By March 19, 2013
If (when) we see women praying in spring General Conference 2013 (hallelujah!), it may or may not be the result of grassroots efforts. Some will argue that the change was in place long before the efforts of “Let Women Pray in General Conference,” yet those involved will not likely feel that their efforts were of no consequence. Nor should they, they are part of a significant LDS historical tradition.
By March 14, 2013
On the second day of October conference 1929, LDS Church President Heber J. Grant introduced three other Presidents without warning—Sisters Louise Robison, Ruth May Fox, and May Anderson. President Grant commented,
“We have listened to a great many testimonies from our brethren during this conference.
We shall now call on some of our sisters…”
By November 8, 2012
Brigham Young “has never been less than the tyrant of the Mormon church, and if there does not cleave his soul today the deadly crime of wholesale murder in the massacre of Mountain Meadow, there will be forever, probably, cleave to his name the guilt of that awful slaughter, in the conviction of the American people, who would have indulged in no reprehensible joy, if he had been brought to the bar of human justice for that and the involved iniquities that defame his memory and disgrace his name.”
By October 29, 2012
I have to admit, as completely unpalatable as I find Nicolas Cage (despite his influential corner of internet memes), every once in a while I wish that archival research was a little less sitting and reading a little more jumping to action and making remarkable and miraculous connections—preferably in some deep lost underground tunnel holding documents no one has seen for a couple hundred years or more. (Dr. Jones, Jr. is clearly more acceptable than Cage, were it not for that crystal skull and his inability to get tenure, but I don’t really need to get in a row with cannibalistic natives.) Despite this desire for excitement, most archival finds and brief moments of epiphany occur only after a lot of work amidst the mundane.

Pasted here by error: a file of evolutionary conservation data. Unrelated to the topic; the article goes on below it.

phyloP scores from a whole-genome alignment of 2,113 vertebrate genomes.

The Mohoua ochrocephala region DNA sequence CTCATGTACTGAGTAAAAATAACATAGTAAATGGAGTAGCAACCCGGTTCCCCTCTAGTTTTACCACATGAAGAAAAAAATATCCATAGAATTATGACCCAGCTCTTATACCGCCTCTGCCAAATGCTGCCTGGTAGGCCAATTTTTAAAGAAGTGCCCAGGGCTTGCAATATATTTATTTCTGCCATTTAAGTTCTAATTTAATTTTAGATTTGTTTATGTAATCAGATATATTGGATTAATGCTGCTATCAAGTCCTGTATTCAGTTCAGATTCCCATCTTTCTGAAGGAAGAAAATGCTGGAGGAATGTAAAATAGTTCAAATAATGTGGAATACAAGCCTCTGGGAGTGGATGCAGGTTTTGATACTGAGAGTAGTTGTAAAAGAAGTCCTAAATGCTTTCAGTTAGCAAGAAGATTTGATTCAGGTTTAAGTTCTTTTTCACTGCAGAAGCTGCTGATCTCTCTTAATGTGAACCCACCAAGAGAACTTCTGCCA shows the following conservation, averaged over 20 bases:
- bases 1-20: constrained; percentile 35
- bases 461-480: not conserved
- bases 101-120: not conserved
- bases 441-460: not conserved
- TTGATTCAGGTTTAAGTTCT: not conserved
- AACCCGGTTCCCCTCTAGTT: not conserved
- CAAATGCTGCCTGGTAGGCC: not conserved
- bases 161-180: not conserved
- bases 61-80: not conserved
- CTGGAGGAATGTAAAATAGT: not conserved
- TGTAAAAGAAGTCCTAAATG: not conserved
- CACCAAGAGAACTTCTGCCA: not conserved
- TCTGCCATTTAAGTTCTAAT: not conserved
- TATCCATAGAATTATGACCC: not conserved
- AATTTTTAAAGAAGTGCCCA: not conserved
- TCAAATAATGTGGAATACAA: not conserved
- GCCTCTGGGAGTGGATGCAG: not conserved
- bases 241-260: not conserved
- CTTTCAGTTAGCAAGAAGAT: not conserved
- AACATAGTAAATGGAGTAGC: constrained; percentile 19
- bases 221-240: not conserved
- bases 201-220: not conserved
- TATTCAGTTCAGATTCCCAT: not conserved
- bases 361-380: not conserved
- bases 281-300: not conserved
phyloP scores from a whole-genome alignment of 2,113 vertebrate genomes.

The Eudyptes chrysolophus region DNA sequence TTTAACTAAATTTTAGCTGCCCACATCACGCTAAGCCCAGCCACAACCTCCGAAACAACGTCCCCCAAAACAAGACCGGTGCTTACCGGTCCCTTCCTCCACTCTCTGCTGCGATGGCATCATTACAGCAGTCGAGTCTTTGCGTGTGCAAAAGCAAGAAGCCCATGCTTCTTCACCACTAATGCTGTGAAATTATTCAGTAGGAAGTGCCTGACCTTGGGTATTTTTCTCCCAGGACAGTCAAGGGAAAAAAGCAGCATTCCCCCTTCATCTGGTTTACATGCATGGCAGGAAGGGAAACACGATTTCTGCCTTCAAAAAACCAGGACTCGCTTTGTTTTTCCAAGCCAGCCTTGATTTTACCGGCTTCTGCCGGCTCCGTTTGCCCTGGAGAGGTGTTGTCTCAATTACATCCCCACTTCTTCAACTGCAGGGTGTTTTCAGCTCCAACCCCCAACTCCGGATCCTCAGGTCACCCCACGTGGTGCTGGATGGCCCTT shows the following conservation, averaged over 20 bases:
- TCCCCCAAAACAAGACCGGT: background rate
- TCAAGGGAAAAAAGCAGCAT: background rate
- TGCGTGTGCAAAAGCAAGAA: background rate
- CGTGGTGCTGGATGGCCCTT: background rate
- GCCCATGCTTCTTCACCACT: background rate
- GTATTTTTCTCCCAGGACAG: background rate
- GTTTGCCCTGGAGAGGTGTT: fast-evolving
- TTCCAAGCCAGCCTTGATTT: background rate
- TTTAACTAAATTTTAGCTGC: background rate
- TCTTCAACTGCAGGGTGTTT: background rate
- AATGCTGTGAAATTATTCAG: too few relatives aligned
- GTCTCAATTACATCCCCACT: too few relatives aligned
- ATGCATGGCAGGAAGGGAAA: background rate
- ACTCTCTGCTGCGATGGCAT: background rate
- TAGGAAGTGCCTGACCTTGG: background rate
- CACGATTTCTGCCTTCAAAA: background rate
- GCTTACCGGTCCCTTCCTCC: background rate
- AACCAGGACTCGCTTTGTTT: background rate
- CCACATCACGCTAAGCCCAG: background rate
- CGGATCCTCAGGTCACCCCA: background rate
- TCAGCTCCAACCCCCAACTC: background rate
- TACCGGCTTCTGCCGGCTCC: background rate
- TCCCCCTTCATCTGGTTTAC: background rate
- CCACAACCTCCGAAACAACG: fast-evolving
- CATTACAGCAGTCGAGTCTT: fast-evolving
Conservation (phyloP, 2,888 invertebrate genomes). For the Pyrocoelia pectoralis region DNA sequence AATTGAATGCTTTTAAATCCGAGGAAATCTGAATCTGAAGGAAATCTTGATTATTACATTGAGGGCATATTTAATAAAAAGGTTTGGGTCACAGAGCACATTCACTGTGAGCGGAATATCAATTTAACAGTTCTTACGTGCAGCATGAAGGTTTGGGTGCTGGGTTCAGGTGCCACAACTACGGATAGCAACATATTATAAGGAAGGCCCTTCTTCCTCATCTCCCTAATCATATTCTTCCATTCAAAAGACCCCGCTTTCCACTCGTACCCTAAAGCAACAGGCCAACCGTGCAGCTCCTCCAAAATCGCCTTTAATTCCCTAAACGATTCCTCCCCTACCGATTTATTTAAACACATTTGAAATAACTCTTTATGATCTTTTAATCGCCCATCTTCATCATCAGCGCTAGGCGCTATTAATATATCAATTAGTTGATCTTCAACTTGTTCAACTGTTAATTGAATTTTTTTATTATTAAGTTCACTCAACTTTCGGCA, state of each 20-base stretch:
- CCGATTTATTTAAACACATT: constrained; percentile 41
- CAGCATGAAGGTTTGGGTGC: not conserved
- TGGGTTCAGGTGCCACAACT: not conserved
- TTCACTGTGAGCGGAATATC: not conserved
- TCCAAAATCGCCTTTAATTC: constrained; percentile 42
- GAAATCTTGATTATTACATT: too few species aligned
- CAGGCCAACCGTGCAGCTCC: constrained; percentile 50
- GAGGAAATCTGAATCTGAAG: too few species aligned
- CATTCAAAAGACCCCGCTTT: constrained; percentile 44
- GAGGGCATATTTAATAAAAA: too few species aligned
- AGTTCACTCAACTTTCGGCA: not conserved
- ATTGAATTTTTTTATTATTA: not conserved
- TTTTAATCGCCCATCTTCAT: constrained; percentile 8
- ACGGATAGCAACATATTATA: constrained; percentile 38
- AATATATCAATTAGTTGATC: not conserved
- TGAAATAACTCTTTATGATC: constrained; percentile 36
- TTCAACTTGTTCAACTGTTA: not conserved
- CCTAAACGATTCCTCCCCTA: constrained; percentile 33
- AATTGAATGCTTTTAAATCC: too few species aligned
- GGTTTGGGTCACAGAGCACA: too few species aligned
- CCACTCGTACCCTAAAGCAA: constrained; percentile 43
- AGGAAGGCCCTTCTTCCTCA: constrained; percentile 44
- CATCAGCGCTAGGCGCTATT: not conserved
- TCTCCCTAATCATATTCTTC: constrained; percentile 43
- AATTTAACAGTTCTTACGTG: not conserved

By September 24, 2012
Jane Austen died in 1818 with mild recognition but little success. The latter part of the twentieth century saw a dramatic surge in Austen’s popularity, first with reprints and films and later with a multitude of spin-offs. In the early twenty-first century Miss Austen seems nearly ubiquitous. Jane even has her own font (see the title). Though the literary Mr. Fitzwilliam Darcy may be your favorite, the options are plentiful. You might pick the Colin Firth version of Darcy (with or without dripping shirt), you might also choose a dashing yet stern 1940 Sir Lawrence Olivier, or 2005 Matthew MacFayden, or even Colin Firth as Bridget Jones’ Mark Darcy, or Darcy meeting his match in Lizzy Zombie Killer. (A hint: heads rolled.)
By August 29, 2012
Professor Jared Farmer and the State University of New York at Stonybrook very generously posted a free e-book last week—Mormons in the Media, 1832-2012. Though the title should be “Mormons in American Media,” the 342-page book and the hundreds of images therein need to be seen. They are beautiful and brilliant—some impressively horrific in their full technicolor glory. Farmer builds upon a foundation established by Gary Bunker and Davis Bitton in their 1983 The Mormon Graphic Image, 1833-1914: Cartoons, Caricatures, and Illustrations and is able to radically enlarge it. The expansive scope of these pages can easily induce a little head spinning—the very best kind.